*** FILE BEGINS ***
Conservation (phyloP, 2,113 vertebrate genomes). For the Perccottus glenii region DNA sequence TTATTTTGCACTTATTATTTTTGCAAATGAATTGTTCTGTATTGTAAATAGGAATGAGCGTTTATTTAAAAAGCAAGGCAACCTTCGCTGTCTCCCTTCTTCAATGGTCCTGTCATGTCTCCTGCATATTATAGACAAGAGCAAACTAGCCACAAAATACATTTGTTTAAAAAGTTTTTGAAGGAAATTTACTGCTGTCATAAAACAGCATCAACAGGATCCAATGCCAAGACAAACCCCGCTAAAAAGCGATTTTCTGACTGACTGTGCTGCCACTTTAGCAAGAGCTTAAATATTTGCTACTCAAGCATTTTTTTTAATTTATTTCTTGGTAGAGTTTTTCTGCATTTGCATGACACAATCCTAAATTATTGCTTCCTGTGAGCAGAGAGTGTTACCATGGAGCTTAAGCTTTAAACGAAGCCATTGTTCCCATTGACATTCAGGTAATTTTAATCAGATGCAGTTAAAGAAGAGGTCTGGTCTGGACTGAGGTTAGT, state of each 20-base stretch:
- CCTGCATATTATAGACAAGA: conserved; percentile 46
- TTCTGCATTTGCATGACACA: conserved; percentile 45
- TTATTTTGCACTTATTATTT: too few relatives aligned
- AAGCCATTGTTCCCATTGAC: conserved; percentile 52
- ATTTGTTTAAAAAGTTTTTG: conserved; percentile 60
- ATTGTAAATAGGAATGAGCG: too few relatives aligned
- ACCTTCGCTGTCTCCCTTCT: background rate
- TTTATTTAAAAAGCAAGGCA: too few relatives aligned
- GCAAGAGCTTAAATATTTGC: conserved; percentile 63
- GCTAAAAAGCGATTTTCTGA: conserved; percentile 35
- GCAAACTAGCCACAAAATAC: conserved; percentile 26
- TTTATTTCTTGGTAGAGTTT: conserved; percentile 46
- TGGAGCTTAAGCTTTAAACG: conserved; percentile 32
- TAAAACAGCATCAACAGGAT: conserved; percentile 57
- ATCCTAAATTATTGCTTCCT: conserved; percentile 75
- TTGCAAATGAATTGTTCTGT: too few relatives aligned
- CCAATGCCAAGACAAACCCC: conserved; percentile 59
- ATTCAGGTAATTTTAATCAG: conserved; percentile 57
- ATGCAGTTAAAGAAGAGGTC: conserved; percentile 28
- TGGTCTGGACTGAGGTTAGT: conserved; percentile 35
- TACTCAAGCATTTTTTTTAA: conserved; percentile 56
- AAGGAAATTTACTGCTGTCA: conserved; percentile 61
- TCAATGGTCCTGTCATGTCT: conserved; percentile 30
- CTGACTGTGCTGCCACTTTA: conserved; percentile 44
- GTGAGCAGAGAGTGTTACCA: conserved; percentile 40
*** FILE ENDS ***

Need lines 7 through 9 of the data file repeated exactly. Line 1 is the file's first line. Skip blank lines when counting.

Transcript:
- ATTGTAAATAGGAATGAGCG: too few relatives aligned
- ACCTTCGCTGTCTCCCTTCT: background rate
- TTTATTTAAAAAGCAAGGCA: too few relatives aligned